Here's a picture of all of the cards in my deck (Azorius): https://i.imgur.com/MAFLXC5.jpg

In my experience, all of my cards play really well so I don't know what to do.

If I'm asking this question in the wrong place or anything, I apologize.

  • Increase four-ofs and cut cards that you think are the worst, but also try to maintain good manacurve. This will tighten your strategy. Jul 24 '19 at 7:00
  • Aulis, The problem is I have upwards of 200 cards in my "deck" right now and I really need to know which cards to use and which to remove to make it smaller.
    – Skill
    Jul 24 '19 at 7:16
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    Please post your card list as text. Jul 24 '19 at 8:52
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    @PhilipKendall The question shouldn't be about "what cards should I cut" but rather "How does one cut cards" - otherwise it's far too localized.
    – corsiKa
    Jul 24 '19 at 14:17
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    Skill, I have an answer regarding Yugioh that explains why having a small deck is better. It's relevant and worth the short read. boardgames.stackexchange.com/a/32516/1500
    – corsiKa
    Jul 24 '19 at 14:18

As Aulis in the comments says, you have way too many things going on this deck. With a quick once-over, I see:

  • Walls
  • Unblockable package
  • Flyer package (cheap, small flyers with anthem and Lords)
  • Angel package (big honkin' expensive flyers with cool effects)
  • Tap-down package
  • A small life-gain package
  • A small token package
  • A small Clone suite
  • Combat trick suite
  • Massive Counterspell suite (it's hard to read but it looks like 18x Cancel-like spells)
  • Massive amount of Oblivion Ring effects (4x O-Rings, 3x Fiend Hunter, 3x Banishing Lights, 1x Stasis Snare, 3x Temporal Isolation which is approximately the same thing)

For terminology's sake, by package, I mean a cluster of cards to enable a particular strategy. These are all fine strategies but having all of them together muddies everything up.

For example, Unblockable and Favorable Winds type decks are usually all about aggro and tempo. Slowing down to drop a Wall of Denial, while good at keeping you alive, sets your clock back when you could be playing more dudes or holding up a cancel.

For advice on cuts, prune stuff that doesn't match the strategy you want to play. If you want to do flyer beat-down, you don't really need unblockable stuff like Artful Dodge. Once you do this, you'll see you need way less redundant card effects because the deck is smaller, letting you trim some of those cards as well.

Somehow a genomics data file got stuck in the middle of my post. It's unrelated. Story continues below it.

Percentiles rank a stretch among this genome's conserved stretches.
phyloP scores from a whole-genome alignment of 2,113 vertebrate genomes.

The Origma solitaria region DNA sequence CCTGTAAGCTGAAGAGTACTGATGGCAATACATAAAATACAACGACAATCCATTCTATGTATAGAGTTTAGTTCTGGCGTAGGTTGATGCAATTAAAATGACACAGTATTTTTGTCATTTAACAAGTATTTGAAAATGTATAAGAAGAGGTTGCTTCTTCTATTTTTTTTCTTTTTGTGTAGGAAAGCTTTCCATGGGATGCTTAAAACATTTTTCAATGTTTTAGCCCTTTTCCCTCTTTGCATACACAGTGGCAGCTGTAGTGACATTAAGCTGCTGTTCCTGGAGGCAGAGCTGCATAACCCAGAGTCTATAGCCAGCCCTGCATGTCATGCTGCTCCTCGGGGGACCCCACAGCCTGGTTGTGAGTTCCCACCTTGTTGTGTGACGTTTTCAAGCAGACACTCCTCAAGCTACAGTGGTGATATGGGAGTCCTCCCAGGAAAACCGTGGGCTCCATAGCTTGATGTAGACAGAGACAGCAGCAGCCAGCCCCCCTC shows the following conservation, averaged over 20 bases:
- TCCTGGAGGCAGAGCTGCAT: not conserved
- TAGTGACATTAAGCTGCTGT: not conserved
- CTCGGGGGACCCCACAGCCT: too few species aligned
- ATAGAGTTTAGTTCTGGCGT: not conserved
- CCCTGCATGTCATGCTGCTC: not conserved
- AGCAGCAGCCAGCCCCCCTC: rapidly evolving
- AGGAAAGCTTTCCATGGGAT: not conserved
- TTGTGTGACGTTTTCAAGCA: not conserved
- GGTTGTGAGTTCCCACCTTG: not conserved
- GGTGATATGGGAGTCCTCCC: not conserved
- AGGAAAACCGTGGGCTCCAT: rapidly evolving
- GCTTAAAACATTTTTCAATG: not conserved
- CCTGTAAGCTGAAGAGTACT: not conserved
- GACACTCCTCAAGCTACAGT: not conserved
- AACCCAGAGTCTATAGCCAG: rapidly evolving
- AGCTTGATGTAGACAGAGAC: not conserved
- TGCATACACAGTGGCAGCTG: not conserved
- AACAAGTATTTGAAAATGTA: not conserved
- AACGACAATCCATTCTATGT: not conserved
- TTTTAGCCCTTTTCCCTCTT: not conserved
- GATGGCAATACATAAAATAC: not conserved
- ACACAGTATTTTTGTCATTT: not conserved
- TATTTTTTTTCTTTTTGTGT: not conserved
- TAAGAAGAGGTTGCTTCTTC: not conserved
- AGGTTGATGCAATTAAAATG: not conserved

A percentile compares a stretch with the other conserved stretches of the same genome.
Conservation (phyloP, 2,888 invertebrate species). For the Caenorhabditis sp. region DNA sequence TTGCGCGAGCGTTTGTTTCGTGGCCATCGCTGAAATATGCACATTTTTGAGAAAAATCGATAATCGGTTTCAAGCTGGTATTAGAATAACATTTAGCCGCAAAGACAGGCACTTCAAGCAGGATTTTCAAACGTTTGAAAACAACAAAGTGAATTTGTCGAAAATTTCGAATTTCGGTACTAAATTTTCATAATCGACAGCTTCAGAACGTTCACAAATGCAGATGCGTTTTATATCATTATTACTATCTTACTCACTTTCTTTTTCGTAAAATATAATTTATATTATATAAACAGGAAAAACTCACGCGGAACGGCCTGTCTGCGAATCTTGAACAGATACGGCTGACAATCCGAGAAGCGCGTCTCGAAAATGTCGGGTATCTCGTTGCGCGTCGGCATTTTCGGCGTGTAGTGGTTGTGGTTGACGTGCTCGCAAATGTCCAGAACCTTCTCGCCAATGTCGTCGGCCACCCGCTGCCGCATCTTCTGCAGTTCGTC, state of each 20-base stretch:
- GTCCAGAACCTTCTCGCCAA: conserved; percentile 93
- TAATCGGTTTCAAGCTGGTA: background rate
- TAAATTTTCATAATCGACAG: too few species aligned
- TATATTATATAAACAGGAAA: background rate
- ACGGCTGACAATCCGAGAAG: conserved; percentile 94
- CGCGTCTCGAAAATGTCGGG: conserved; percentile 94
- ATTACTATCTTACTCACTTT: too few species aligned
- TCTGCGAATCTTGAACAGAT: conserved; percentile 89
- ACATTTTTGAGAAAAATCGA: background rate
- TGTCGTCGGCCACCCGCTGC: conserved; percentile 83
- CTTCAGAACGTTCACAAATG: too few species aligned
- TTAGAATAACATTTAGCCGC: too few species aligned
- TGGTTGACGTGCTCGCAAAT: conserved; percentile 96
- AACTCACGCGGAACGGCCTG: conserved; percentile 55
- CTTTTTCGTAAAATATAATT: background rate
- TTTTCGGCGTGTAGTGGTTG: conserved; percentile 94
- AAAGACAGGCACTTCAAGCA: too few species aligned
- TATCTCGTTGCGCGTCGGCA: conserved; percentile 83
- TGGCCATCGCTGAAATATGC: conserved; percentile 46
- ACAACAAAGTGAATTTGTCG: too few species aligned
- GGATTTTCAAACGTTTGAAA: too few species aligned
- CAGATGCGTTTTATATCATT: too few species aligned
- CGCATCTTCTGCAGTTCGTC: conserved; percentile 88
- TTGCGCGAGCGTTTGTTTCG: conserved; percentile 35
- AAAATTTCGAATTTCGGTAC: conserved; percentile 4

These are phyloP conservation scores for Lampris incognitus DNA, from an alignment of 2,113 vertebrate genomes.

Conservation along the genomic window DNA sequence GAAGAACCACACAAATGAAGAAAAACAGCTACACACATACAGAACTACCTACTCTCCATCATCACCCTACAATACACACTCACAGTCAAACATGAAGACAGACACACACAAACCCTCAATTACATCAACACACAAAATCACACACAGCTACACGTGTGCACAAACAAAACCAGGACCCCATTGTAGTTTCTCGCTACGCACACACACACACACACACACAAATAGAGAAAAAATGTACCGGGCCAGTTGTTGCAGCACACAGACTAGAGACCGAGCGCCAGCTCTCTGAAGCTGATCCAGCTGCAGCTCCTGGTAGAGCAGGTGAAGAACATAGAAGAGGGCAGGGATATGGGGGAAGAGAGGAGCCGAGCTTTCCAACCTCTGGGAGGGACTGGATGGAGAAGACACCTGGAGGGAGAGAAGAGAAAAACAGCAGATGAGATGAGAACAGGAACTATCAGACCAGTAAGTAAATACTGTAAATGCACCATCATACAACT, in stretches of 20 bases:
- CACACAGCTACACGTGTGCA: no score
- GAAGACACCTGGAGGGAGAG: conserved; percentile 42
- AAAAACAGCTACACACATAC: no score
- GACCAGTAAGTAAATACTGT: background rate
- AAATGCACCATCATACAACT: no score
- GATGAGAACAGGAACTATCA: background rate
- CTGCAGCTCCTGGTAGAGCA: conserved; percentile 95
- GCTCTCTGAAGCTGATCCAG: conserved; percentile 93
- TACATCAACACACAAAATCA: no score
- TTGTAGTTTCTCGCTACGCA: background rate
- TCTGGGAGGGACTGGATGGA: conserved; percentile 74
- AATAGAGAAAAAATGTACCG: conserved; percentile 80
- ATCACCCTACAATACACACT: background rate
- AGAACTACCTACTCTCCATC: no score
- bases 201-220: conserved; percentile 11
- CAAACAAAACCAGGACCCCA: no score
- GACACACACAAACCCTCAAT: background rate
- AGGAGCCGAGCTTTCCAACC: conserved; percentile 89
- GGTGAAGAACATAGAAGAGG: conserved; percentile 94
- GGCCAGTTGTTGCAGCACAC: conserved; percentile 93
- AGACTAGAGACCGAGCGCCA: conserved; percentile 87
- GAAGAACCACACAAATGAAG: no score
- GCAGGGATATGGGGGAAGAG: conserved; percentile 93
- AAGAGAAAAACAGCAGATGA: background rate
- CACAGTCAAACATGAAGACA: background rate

In general, here is one of the simplest ways to make a 60 card deck:

  1. Find a combo/several cards you really like (e.g. if you're building a burn deck so Lightning Bolt, Rift Bolt, Lava Spike)
  2. Find enough cards that support your chosen combo so that you have a total of nine unique cards
  3. Put a play-set of each of the chosen cards in the deck. You should have 36 cards at this step
  4. Add 24 lands. You should now have 60 cards. (A good mana base is vital to a great deck)
  5. Playtest, playtest, playtest. Then playtest one more time. Based on how the deck preforms, you can trim cards to add additional, situational cards. Maybe you can get away with less lands, maybe you need don't need as many sweepers or want a bit more card draw, etc.
  6. Sleeve up and go dunk some people at FNM.

I don't think trying to remove cards is the best approach here. 200 cards deck is usually a (literally) big mistake :).

Using good cards isn't enough. You have to focus on something, and create synergies to make it work in the most efficient way.

Blue doesn't inspire me much here, but for example, if you go for a green "mana & big creatures" deck, playing wonderful cards like "elvish archers" might be completely off topic. It doesn't give mana early, and will look ridiculously weak compared to the 6/6 or 8/8 trample beasts you're gonna summon once you're up and rolling.

I want to suggest playing "Slay the spire".
A wonderful dynamic deck-building game, which, I think, helps a lot realizing what makes a deck good or bad. Personally, I played hundreds of games, and yet, still regularly felt into the trap of adding "great" cards in my deck... which crippled its efficiency.

Its all about focusing on whats important. Not trying to stockpile everything.

It also made me realize how priceless REMOVING cards could be. Sure, you start with rubbish crap, but I also did remove rare cards I picked myself instead, more than I would have expected.

But really, 200 cards deck ? Its a NO, NO for me.
Focus on something (say, killing with unblockable creatures... thats just a random example), and do your best to reach your goal.
Maybe you'll need to protect your unblockable with counterspells, find walls to counter big wurms, or add flying protection... I dunno.

The 2nd important part, then, is to determine what works and what doesn't.
If you always get your hand filled, consider using cheaper cards.
If you realize your phantom warriors never do more than a dozen damages, but your "defensive" djinn ends-up killing your opponent in 70% of your games, you might as well switch from unblockables to flyers.
And so on.

Just play your way. If you're not in competition, winning isn't as important as trying (and failing).

  • 1
    Feel free to downvote, but please, explain WHY. I know my answer is quite broad/generic, but so was the question. (which I didn't downvote, for new-user's sake)
    – Balmipour
    Jul 26 '19 at 9:39

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